When ownership of an establishment (either a business or property) is transferred, documentation must be submitted by the transferor and transferee to the CTDEEP. A property transfer form, which varies depending on the level of investigation completed, and a fee must be submitted to the CTDEEP within ten days of the closing.
In addition, an Environmental Condition Assessment Form (ECAF) must be submitted to the CTDEEP along with the proper form filing. An ECAF provides the CTDEEP with a general overview of all of the potential environmental issues on-site, if there are any known release areas on-site, the level of investigation and remediation completed on-site to date, and the degree and extent of contamination identified on-site.
Preparation of the ECAF must include oversight and approval by a Connecticut Licensed Environmental Professional (LEP). The LEP program allows the CTDEEP to designate the oversight of any additional investigation or remediation activities to a private environmental professional, rather than having the State maintain control of the project.
Levels of Investigation Required:
Within two years of the transfer, the following tasks must be completed:
- Phase I Environmental Site Assessment (Phase I):
- The initial step of each investigation is a Phase I, during which a property is evaluated for all of the potential release areas on-site. This is determined by looking at both the current and historical operations conducted on the property of concern and any adjacent properties with the potential to affect the environmental condition of the subject property.
- Phase II Subsurface Investigation (Phase II):
- Once the potential release areas have been identified, a Phase II investigation is performed to determine if a release has actually occurred on the property. A Phase II consists of the collection and laboratory analysis of soil and groundwater samples at locations throughout the property where a potential release may have occurred.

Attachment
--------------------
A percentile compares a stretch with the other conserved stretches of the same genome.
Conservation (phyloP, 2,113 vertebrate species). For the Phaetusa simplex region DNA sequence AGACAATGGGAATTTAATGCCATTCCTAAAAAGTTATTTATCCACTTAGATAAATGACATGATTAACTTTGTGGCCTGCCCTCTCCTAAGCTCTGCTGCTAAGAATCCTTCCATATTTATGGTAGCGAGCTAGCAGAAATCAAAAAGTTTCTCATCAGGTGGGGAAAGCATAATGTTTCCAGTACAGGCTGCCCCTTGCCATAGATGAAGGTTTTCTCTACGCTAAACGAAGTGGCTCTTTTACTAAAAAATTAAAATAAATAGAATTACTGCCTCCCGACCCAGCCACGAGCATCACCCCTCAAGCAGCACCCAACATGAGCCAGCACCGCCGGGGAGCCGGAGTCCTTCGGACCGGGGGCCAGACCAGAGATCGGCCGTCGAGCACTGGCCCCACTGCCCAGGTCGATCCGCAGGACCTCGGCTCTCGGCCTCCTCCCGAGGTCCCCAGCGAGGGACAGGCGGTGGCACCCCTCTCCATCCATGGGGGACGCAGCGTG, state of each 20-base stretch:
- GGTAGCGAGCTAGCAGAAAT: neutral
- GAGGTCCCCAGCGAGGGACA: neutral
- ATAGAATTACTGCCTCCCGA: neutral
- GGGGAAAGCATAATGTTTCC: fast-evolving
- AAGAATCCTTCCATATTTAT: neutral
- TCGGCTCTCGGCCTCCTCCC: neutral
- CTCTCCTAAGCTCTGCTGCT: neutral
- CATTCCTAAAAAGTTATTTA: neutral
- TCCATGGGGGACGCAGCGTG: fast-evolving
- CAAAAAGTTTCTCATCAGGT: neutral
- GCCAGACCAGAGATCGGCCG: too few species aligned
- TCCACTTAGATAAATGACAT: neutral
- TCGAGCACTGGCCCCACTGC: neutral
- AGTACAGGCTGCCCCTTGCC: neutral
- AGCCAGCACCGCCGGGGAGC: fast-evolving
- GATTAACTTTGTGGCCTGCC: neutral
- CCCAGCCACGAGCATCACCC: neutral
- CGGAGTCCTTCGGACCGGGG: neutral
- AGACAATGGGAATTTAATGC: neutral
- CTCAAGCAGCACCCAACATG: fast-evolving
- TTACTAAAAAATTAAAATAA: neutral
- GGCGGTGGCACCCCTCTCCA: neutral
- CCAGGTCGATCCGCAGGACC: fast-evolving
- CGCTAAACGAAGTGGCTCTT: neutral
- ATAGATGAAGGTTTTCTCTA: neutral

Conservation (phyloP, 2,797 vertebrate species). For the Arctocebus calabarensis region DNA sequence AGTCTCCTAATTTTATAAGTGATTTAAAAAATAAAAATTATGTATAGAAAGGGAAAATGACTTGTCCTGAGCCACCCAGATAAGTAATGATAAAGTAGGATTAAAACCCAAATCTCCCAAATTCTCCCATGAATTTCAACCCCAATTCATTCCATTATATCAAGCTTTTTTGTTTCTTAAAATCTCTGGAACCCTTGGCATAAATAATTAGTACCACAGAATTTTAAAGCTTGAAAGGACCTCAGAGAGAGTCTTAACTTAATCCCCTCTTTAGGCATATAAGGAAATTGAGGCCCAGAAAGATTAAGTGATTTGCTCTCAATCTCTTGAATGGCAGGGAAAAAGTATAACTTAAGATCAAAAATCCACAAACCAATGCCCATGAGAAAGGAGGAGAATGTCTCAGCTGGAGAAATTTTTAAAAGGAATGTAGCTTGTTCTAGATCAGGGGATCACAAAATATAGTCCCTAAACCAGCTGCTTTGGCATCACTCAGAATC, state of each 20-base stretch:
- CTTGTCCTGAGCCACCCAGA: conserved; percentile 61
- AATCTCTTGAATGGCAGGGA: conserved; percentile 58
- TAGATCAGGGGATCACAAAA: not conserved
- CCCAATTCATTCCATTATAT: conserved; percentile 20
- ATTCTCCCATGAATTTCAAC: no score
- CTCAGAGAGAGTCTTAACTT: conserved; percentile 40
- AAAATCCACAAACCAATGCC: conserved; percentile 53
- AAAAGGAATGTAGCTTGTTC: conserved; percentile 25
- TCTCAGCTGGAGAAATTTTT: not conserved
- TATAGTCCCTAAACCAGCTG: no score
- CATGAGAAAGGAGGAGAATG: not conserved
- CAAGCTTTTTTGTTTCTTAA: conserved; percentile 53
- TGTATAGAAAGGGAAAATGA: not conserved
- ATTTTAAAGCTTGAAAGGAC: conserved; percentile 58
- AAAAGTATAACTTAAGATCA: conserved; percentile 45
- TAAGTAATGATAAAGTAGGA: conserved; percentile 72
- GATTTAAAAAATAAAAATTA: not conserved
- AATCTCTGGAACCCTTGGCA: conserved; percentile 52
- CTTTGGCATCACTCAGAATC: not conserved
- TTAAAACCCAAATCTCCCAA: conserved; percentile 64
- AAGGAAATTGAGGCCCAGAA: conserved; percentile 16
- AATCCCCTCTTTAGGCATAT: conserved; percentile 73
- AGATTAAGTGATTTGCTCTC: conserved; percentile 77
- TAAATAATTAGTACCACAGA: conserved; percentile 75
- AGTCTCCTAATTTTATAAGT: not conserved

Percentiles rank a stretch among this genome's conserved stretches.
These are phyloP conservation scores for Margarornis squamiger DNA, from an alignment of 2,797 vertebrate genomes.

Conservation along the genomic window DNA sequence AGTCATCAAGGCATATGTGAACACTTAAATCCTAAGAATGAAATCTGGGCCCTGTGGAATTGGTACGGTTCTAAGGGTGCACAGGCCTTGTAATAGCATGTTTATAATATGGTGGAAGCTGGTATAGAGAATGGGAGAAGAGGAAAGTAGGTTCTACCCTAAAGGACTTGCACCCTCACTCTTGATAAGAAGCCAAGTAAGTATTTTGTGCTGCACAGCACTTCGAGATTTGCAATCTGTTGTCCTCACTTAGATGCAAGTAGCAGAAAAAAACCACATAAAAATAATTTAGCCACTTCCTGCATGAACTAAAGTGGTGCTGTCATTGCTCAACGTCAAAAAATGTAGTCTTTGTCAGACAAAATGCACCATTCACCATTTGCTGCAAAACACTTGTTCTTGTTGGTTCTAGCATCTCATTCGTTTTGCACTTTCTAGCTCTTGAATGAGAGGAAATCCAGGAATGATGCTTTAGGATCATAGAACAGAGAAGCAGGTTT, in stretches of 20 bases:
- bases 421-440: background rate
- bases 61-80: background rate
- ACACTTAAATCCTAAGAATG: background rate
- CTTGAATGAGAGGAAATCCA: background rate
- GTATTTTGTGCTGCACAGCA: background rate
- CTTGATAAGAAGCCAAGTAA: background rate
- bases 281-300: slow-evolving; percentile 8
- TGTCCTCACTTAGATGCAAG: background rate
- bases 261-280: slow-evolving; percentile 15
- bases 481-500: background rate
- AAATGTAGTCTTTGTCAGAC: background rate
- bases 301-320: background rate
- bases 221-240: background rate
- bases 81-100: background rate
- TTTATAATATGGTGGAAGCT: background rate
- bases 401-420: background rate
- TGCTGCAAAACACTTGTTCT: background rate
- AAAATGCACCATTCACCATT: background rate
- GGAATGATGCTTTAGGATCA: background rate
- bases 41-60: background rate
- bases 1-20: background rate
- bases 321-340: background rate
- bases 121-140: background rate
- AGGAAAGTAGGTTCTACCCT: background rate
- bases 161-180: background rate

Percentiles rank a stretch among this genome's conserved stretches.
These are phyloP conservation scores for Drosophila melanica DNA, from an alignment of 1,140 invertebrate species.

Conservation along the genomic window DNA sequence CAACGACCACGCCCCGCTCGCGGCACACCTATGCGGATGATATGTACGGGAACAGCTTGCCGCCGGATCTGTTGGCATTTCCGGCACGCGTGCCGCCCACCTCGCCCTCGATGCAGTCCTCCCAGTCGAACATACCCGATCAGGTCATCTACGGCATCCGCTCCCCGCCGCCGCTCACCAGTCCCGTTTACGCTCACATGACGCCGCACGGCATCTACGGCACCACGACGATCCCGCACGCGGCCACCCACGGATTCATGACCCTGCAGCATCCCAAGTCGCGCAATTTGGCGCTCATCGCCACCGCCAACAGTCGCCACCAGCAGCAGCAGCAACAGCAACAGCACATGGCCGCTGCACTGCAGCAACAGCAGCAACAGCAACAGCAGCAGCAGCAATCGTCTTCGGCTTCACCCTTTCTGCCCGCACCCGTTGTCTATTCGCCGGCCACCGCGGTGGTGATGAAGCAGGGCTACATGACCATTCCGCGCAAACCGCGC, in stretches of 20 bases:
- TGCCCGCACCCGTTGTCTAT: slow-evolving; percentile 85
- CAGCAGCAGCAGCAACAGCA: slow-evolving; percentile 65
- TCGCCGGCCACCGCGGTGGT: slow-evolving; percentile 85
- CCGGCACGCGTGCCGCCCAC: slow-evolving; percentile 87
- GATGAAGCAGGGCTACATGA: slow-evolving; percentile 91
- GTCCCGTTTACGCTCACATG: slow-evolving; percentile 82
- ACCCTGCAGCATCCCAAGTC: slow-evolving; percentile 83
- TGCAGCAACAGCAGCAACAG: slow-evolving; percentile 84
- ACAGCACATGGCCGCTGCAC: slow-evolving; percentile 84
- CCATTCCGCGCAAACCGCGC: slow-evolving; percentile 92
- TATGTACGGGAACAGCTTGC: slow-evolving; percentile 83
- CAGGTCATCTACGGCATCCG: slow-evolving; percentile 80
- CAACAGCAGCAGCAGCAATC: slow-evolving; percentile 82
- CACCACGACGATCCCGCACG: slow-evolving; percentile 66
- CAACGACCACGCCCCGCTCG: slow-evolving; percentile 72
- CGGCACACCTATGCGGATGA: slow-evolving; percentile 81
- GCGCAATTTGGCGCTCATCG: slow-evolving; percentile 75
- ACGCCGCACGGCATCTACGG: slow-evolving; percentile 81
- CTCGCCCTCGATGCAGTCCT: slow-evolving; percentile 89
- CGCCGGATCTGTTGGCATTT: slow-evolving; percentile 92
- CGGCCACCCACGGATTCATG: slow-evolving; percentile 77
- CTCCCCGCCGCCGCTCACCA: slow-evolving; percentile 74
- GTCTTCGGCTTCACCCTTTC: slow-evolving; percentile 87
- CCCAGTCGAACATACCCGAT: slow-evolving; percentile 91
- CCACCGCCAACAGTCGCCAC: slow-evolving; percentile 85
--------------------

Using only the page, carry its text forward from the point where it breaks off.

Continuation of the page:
- Phase III Subsurface Investigation (Phase III):
- In the event that a release is identified during the Phase II investigation, a subsequent subsurface investigation must be performed in order to fully characterize the degree and extent of any contamination identified during the Phase II. The Phase III must vertically and horizontally define the plume(s) of contamination identified in the soil and groundwater during the Phase II.
- Remedial Action Plan
- If soil and/or groundwater contaminant levels exceed the Connecticut Remediation Standard Regulations (RSRs), remediation will be necessary. The Remedial Action Plan (RAP) is a report that details the evaluation and selection of the remediation strategy for the site. The RAP is also used for the development of a scope of services that will be necessary to complete the remediation.
- In the event that the contamination identified on the property under investigation is in excess of the CTDEEP RSRs, a RAP must be designed and implemented in order to clean up the site and bring it to regulatory closure. An appropriate RAP must be designed by an LEP and approved by the CTDEEP.
- Time Line: Any remediation necessary at the subject property must be initiated within three years from the date of the submission of the Transfer Act Form Filing with the CTDEEP and completed within eight years of the filing. A public notice of remediation must be issued prior to commencement of any remedial action. Annual progress reports must be submitted to the CTDEEP once remedial actions at the property have begun.